February 26, 2016
Buzz: Hey, Marnie, I've had it. Every bar in town sells this complex yuck like pumpkin-jalapeño imperial IPA, but no one sells the old-school lagers I love: Piels, Ballantine, Schmidt's! I can't even get Bud or Beck's at a lot of places these days. Marnie: I know exactly what you mean, Buzz. I love that the beer world has exploded into a rainbow of colors and flavors. But I do wish that traditional crisp, refreshing lagers and traditional beer drinkers like you were getting more respect.
July 20, 2015 |
How "local" is your beer? It used to be that proximity of the brewery and clever references on the label would suffice. But the local quotient has ratcheted higher, lately, as prime ingredients themselves have become sourced regionally, too, in particular grains grown and malted locally by a pair of relatively new malthouses, Deer Creek in Glen Mills and Double Eagle in Huntingdon Valley. The cost is higher than malts imported, say, from Germany. But brewmaster John Wible at 2nd Story Brewing in Old City shows just how rewardingly vivid those fresh local grains can be in his toasty new Pennsylvania Lager, a deep-amber Vienna-style brew made with 95 percent barley and 5 percent rye from Deer Creek.
March 15, 2013
News item: The Brewers Association has updated its Beer Style Guidelines, with definitions of 142 separate styles. The newest additions are Adambier and Grätzer. SO, THE authoritative organization of small American brewers has reached back a few centuries and turned up a pair of thoroughly obscure smoked European wheat beers for its comprehensive directory. They join a list of everything from Leipzig-style Gose to good ol' American malt liquor. I'm a big fan of style guidelines (heck, I wrote an entire book about 'em)
January 4, 2013
WHEN HISTORIANS - or maybe just the hungover - look back on 2012, they'll remember it for the biggest expansion in Philadelphia-area brewing since at least the 1800s. About 10 new area breweries opened during the year, and a half-dozen breweries either launched or completed major expansions. We saw new brewpubs (Tired Hands, Forest & Main, Iron Hill, Vault and McKenzie), new production breweries (Round Guys, Free Will, Neshaminy Creek, Susquehanna), and bigger facilities from thriving operations (Flying Fish, Sly Fox, Troegs, Weyerbacher and, now under way, Victory and Yards)
July 15, 2012 |
Grover Cleveland Bergdoll had a reputation as a playboy in early 20th-century Philadelphia. His family made its fortune in the brewing business. His grandfather, Louis Bergdoll, brought his knowledge of lager beer-making from Germany, and established a brewery in Philadelphia in the mid-1800s. The Bergdoll & Sons Brewing Co. achieved national success and became a household name. Bergdoll and his siblings lived privileged lives in Philadelphia. He raced cars, flew planes, and made national headlines when he dodged the draft during World War I. Bergdoll successfully evaded the draft in the United States, eventually fleeing to Germany.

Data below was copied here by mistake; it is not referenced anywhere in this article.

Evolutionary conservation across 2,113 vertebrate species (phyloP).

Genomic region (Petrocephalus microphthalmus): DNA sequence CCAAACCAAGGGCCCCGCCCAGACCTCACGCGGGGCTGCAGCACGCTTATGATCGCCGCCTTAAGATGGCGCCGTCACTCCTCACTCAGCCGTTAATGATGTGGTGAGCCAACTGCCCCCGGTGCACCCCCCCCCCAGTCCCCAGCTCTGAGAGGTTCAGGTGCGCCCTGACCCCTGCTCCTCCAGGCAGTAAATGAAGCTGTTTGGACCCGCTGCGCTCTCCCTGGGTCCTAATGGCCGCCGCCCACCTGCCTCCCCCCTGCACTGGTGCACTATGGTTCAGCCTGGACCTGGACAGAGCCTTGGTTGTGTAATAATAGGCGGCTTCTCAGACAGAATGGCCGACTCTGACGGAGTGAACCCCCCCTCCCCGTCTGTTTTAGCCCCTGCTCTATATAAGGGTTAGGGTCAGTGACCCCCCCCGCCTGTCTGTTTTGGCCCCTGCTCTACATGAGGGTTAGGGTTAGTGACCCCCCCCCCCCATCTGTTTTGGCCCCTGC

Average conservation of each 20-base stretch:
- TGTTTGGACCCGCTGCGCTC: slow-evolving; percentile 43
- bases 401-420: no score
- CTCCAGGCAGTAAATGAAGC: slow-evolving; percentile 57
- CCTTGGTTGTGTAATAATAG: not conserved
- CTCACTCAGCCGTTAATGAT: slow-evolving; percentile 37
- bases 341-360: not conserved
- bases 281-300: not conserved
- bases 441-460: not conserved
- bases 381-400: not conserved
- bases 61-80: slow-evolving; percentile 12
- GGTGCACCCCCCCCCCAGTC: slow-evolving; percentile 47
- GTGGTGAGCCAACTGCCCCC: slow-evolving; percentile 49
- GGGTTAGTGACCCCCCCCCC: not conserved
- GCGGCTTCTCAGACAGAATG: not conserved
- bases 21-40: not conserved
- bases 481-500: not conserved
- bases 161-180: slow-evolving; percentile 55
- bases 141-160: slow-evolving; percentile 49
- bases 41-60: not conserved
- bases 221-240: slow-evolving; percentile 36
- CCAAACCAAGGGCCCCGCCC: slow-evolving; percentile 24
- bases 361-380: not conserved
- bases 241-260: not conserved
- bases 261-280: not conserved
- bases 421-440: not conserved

May 31, 2012
4 sticks (1 pound) unsalted butter 1 large white onion, sliced thin 5 garlic cloves, chopped 1 jalapeño, including seeds, chopped 3 bottles Yuengling lager 6 cups canned whole tomatoes in their juice 1 cup diced fresh tomatoes 1/2 cup diced onion Salt and freshly ground black pepper to taste 1. In a large Dutch oven over medium heat, melt the butter. Add the onion, garlic, and jalapeño, and cook, stirring often, until the vegetables become tender, about 3 to 5 minutes.
May 25, 2012 |
YOU THINK WE have a pretty good beer scene now? You should've seen this town back in 1879. Every neighborhood had its own brewery, and every corner had a saloon. In the preceding 30 years, more than 250 breweries had opened — many of them closing quickly, but others becoming national powers. A census by Western Brewer magazine counted an astonishing 94 breweries up and running. The city's population was barely half of today's, and yet it had 12 times the number of breweries we boast of in 2012.
September 30, 2011
SURE, THAT CUP of bathtub gin might be laced with deadly wood alcohol. But bouts of blindness, leg amputation and sudden death notwithstanding, boozing during the Prohibition - at least as depicted in the new Ken Burns three-part docu-film airing on PBS next week - sure looks fun. The dandies in tuxedos, the girls in flapper dresses dancing to the raucous music of jazz bands as gallons of lager sprays from speakeasy faucets - wow, the...
June 2, 2011 |
Philly may be dubbed "The Best Beer-Drinking City in America," but our love of the fizzy stuff has also bubbled over into the way we eat. Walk into any gastropub and witness the inventiveness with which local chefs are incorporating beer into their cooking. "Beer appreciation was always a hobby for me, but working at the Taproom, I've learned much more about using it in cooking, having access to all these great products here," says Jesse Kimball, chef of Memphis Taproom in Port Richmond.
September 26, 2008
A COUPLE of years ago at the World Beer Cup in Seattle, a contingent of judges from Germany found themselves scratching their heads at the evaluation guidelines for their country's most revered quaff, Oktoberfestbier. The biennial international competition, organized by the Brewers Association, lays out exacting criteria for 75 styles of ales and lagers, dictating everything from color and aroma to body and alcohol content. Even the most freewheeling brewers consult the standards as they design their recipes.